by Jay H. Gorania
I was beyond stoked to see the complete original Black Sabbath line-up in Dallas (with Pantera opening, no less!) in 1999. Just prior to Sabbath’s set, the female half of a middle-aged couple showed their racist inclination for no apparent reason in the midst of a pleasant conversation. Looking me up and down, obviously noticing my dark complexion, she said, “You’re what they call a transplant.” I believe what she meant was “immigrant” or “foreigner.” I’m not overly sensitive, so it didn’t really bother me.
When the four metal Gods took stage and kicked into their evil hymns, I went berserk, banging my head like a madman. Apparently my behavior was too outlandish for the couple that seemed more at home at a bar with a juke box filled with Lynyrd Skynyrd, the man pulling the woman tightly to his chest as if to protect her. “You’re a weird (F-word) (N-word),” he exclaimed before they quickly walked away.
I can only assume that it’s because I’m physically larger than the average North American male that this is the only time I can recall facing racism in metal. But even though metalheads pride themselves for being outsiders, the underground metal “scene” is in many ways subject to the same norms and patterns of behavior underlying mainstream society. I assume that if I wasn’t bigger than your average dude, I might experience more prejudice. I hope I’m mistaken.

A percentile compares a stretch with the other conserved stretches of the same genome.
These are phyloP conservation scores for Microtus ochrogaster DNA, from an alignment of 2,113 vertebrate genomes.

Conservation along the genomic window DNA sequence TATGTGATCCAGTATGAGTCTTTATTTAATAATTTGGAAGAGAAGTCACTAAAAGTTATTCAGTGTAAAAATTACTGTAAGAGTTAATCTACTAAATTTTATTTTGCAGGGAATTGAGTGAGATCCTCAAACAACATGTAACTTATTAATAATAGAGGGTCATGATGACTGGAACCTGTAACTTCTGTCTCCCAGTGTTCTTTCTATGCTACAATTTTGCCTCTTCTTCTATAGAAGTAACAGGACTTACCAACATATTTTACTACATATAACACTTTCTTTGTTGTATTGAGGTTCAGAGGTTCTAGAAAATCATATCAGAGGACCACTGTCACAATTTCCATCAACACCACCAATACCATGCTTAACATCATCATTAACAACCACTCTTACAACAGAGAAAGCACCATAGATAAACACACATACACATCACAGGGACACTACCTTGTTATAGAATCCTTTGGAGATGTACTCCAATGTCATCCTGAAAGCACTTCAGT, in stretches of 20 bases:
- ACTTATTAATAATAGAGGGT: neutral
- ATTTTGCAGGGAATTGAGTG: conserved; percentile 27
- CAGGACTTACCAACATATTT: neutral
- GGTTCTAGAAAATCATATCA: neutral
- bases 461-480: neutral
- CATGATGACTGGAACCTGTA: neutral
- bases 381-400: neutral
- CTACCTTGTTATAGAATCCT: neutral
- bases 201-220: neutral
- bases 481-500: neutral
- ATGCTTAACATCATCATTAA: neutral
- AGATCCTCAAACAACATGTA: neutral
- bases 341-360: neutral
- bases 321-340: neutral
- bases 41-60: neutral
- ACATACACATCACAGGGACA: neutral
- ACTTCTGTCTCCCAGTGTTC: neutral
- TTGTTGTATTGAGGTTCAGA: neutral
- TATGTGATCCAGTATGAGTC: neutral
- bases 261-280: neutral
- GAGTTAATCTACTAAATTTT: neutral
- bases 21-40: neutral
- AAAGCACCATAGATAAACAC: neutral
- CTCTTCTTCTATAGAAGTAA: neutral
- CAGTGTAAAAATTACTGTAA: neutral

There are obviously pockets of prejudice, naturally, as it is an underground movement that stands at odds with regular society (facilitating the National Socialist Black Metal movement, for instance). Yet that isn’t very prominent. I can’t help but wonder, though: Do visible minorities, of any sort, face prejudice on a regular basis? Dear reader, I’d appreciate your feedback.